History & Culture
The Mojave Desert has a vibrant history. Before contact with the Europeans changed their world, the Chemehuevi lived on prickly pear, mesquite and roasted agave blooms and hunted deer and bighorn sheep. They resided in the Kingston, New York, and Providence Mountains west to Soda Dry Lake and south to the Whipple Mountains. Mojave tribal peoples were concentrated along the Colorado River and the Mojave trail became their main trading route.
When explorer Father Francis Garces traveled across the Mojave Desert, in 1776, he was met by members of the Mojave Tribe. Other intrepid explorers would follow Garces, including Jedediah Smith in 1826 and John Fremont in 1844. Concern abounded about tribal attacks on the mail carriers who traveled the Mojave Road. During the 1860s government outposts were established providing protection for the mail wagons.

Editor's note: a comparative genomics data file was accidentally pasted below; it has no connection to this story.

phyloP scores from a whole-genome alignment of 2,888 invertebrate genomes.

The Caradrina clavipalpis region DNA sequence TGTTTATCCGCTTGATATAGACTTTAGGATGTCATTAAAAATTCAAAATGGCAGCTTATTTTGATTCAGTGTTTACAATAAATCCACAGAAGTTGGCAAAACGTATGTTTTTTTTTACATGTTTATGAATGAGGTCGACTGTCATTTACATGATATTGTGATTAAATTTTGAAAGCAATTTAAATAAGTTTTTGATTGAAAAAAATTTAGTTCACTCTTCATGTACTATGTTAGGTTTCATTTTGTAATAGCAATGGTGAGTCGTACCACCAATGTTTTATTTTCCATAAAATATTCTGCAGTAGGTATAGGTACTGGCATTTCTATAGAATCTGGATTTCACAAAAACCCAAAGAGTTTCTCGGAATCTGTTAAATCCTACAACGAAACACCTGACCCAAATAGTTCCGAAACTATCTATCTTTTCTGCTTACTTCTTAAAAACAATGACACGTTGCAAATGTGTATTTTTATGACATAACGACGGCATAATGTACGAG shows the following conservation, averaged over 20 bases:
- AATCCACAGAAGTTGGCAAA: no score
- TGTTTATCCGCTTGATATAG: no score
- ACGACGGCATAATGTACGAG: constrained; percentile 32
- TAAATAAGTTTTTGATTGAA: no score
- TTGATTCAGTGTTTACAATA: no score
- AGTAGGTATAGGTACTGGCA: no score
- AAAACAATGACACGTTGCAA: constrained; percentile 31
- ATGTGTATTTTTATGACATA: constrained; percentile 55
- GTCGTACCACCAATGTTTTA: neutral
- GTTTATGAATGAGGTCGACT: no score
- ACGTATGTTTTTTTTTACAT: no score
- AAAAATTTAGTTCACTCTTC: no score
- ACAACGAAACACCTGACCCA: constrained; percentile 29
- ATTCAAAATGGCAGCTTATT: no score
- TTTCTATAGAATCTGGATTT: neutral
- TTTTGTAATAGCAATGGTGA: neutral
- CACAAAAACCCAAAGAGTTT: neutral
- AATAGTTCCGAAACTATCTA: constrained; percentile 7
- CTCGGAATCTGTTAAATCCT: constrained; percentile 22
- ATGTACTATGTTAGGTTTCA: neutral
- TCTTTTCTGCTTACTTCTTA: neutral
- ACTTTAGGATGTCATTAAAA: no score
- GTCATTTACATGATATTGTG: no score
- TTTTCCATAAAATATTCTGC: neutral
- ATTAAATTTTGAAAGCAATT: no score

During this same era, gold fever struck California. The General Mining Law of 1872 permitted individuals to stake a claim on an area of land where a mineral deposit was discovered. Copper, iron, gold and silver mines rapidly became established in the Mojave. In 1883, on the eastern side of the Providence Mountains, silver was discovered in the Bonanza King Mine. In the 1940s the Kaiser Steel Company extracted more than two million tons of iron ore from the Vulcan Mine which was used in the construction of the Liberty ships during World War II.
Mojave's history is as varied and colorful as the individuals who staked their claim in the desert. During the 1930s, Mary Beale hiked the Providence Mountains and identified several species of plants and wildflowers. Her friends, Jack and Ida Mitchell, built a road, trails and stairs where they led tours of limestone caverns. About 10 years later, Dr. Curtis Springer established a mineral springs resort, Zzyzx. From there, he would broadcast his syndicated radio show on how to achieve sound physical and spiritual health. Now, Zzyzx is home to California State University's Desert Studies Center.
Kelso Depot, which once provided food, recreation and accommodations for Union Pacific Railroad employees is now the principal visitor center for Mojave National Preserve. Although the last passenger train crossed the tracks in 1997, freight is still transported and reminds visitors of days past.